Lawsuit Targeting Netflix's 'Narcos' Narrowed to Pablo Escobar's Intimacy With a Gun

A judge rules on a complaint brought by Virginia Vallejo, the Colombian journalist who became close to Escobar and wrote a memoir about the relationship.
Wagner Moura Narco/Season 2/Netflix

Pablo Escobar. A revolver. And a loving caress. Some things may be generic ideas, but according to a federal judge Friday, this scene from Netflix's Narcos could plausibly add up to copyright infringement.

The plaintiff in the case is Virginia Vallejo, an important figure in Escobar's life who documented her experience with the notorious Colombia drug lord in a memoir, Loving Pablo, Hating Escobar. In the 1980s, she was a notable television journalist in the country who struck up a relationship with Escobar, helped his brief foray into politics and ultimately cooperated with Colombian and United States authorities.

Vallejo is suing Netflix and Gaumont Television over Narcos, which she alleges misappropriated expression from her memoir and caused viewers to be confused about her association with the show.

On Friday, U.S. District Court Judge K. Michael Moore in Florida rejected most of her claims.

But first, here's what survives.

Vallejo "alleges that a scene in Narcos Season One, Episode Three infringes on a chapter of the Memoir entitled 'La caricia de un revolver,'" writes the judge. "Plaintiff states that from approximately minutes 4:00 to 5:15, the character Valeria Velez (the character allegedly based on Plaintiff) has an intimate encounter with Pablo Escobar that involves a revolver, and that this encounter infringes on the original expression in the Memoir. While Plaintiff does not provide the specific details of the scene in Narcos that allegedly infringed on the Memoir, Plaintiff does allege that this scene involves a unique expression–namely, an intimate encounter that involves a revolver. While copyright protection does not extend to ideas it is plausible that Defendants infringed on Plaintiff’s expression with respect to this scene."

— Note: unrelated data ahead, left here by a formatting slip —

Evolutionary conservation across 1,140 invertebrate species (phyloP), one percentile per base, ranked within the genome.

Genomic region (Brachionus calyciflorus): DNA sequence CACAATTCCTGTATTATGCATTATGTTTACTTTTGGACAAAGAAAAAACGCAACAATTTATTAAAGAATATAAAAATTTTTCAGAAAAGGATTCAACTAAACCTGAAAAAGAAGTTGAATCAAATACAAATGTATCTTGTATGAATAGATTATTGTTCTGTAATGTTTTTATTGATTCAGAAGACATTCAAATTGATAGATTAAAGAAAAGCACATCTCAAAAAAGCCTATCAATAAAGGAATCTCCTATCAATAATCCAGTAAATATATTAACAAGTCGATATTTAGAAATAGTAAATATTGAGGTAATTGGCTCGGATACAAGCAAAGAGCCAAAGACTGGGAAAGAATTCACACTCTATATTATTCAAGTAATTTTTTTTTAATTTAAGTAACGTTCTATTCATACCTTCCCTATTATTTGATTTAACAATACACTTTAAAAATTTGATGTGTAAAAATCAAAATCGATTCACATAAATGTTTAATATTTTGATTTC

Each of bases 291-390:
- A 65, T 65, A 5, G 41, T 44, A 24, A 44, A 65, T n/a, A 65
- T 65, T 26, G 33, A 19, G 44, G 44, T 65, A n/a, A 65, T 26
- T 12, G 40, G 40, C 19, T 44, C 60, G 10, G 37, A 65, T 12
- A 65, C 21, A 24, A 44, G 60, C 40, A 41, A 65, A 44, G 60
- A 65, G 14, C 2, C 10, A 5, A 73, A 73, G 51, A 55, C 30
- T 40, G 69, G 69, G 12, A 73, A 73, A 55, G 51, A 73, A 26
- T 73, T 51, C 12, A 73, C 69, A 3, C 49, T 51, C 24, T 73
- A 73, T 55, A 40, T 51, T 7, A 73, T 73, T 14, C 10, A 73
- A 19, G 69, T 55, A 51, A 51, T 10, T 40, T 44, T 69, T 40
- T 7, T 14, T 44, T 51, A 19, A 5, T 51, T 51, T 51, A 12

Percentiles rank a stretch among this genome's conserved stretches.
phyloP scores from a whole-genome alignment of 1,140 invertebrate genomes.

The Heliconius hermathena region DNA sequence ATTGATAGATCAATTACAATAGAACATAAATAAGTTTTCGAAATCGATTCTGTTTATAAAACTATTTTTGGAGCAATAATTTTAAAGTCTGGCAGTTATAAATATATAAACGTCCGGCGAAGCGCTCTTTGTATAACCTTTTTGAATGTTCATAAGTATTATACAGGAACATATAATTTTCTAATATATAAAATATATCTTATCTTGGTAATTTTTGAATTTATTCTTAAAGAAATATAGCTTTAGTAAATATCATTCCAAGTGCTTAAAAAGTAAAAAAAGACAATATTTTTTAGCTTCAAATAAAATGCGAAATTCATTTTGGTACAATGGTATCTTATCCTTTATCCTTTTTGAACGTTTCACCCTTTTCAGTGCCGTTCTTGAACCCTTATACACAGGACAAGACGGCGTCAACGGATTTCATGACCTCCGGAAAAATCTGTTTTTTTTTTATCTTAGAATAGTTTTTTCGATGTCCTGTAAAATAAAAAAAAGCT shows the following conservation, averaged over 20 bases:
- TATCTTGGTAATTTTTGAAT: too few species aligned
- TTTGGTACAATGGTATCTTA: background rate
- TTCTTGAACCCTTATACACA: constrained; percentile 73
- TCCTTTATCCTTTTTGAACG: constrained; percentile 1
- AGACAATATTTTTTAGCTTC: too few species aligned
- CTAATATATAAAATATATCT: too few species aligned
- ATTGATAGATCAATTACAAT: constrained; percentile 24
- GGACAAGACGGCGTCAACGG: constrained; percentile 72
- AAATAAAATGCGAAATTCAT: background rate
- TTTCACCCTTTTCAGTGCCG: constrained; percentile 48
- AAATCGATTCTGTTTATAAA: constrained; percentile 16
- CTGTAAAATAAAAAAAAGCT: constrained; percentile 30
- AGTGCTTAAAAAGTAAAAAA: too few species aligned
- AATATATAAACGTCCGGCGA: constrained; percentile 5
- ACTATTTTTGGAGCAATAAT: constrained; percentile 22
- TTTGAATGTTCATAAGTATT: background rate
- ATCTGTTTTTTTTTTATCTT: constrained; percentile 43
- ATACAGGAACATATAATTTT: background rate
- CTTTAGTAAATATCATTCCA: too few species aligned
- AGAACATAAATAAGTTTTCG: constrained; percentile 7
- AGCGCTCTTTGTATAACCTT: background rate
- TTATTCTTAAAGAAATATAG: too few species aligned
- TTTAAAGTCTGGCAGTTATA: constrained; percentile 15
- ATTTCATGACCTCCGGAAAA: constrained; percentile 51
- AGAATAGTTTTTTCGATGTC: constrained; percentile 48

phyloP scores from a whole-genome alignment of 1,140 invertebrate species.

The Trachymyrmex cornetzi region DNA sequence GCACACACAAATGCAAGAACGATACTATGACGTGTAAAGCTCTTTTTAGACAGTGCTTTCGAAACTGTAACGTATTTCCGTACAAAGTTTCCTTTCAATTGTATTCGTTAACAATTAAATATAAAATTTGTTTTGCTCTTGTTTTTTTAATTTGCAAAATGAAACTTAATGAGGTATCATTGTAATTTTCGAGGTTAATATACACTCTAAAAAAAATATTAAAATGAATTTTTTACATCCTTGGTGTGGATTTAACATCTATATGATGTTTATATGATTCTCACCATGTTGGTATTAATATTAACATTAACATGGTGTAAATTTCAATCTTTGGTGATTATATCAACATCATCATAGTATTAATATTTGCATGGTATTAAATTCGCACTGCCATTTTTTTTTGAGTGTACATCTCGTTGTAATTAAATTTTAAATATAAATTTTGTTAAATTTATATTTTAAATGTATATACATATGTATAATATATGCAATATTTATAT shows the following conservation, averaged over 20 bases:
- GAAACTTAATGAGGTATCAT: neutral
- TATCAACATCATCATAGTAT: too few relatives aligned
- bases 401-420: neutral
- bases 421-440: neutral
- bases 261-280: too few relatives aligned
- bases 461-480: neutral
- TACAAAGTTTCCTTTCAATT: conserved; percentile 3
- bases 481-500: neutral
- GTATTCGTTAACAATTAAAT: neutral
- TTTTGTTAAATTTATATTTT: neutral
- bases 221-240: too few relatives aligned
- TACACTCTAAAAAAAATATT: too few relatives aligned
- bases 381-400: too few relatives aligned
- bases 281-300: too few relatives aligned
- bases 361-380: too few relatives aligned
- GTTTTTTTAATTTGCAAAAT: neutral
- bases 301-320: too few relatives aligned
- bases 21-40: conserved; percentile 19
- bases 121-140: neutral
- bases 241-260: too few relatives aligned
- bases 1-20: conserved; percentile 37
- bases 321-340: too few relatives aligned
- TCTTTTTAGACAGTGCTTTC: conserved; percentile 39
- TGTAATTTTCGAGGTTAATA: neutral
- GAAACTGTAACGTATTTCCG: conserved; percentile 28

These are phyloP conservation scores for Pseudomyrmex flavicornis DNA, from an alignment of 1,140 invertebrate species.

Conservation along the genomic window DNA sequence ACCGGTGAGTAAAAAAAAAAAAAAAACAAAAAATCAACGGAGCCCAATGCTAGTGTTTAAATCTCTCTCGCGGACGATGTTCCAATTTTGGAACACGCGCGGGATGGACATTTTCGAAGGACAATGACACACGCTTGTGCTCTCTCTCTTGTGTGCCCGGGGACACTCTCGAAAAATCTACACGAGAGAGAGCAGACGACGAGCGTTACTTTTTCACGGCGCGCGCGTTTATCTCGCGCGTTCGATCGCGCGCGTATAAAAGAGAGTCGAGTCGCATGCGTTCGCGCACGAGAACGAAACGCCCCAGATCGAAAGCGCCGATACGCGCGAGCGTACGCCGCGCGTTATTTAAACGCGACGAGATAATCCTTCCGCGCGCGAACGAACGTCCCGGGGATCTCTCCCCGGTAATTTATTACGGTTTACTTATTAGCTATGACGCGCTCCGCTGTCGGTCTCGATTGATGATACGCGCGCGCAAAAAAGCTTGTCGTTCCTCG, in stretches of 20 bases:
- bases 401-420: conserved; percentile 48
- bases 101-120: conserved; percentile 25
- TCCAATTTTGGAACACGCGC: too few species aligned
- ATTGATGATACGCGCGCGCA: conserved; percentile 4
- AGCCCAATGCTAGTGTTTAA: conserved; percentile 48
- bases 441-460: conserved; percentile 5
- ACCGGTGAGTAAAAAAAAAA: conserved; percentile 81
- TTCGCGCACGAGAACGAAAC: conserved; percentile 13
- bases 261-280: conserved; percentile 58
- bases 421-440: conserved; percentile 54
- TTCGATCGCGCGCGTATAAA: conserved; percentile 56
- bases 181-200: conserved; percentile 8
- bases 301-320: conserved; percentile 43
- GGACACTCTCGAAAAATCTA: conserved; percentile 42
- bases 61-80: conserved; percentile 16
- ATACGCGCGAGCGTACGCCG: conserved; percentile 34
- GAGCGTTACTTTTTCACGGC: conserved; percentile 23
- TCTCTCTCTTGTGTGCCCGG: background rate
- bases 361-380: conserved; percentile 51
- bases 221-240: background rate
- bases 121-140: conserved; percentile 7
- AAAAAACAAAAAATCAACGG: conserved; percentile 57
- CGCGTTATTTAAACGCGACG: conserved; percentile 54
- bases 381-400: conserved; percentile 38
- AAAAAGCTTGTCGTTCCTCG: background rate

On the other hand, Vallejo can't carry copyright claims against two other scenes.

One involves Escobar introducing Vallejo to his wife at an early civic event that propelled Escobar into politics. Moore writes that Vallejo hasn't done much to distinguish the expression at issue. As the opinion states, "The alleged portrayal of Escobar’s wife as cold and uncomfortable is nothing more than scenes a faire."

The other recounts the infamous M-19 raid on Colombia’s Palace of Justice. Vallejo alleges that at the time she published her memoir, there was no proof that Escobar had contributed to the siege. Vallejo provided some evidence in the form of a meeting between Escobar and a M-19 figure.

Here's the problem.

"Plaintiff does not allege that Narcos misappropriated any expression, beyond facts, in this episode," writes the judge.

Moore then goes through the Lanham Act claims, the ones based on how Narcos producers allegedly falsely suggested her sponsorship, but the judge notes that there is no allegation that defendants falsely suggested she was a producer of the series. "At most, Plaintiff alleges that others were confused by Plaintiff’s association with the show, but does not attribute this confusion to Defendants’ conduct," writes the judge, also rejecting a false endorsement claim based on the First Amendment "because the Valeria Velez character is artistically relevant to Narcos and not explicitly misleading."

Here's the full decision.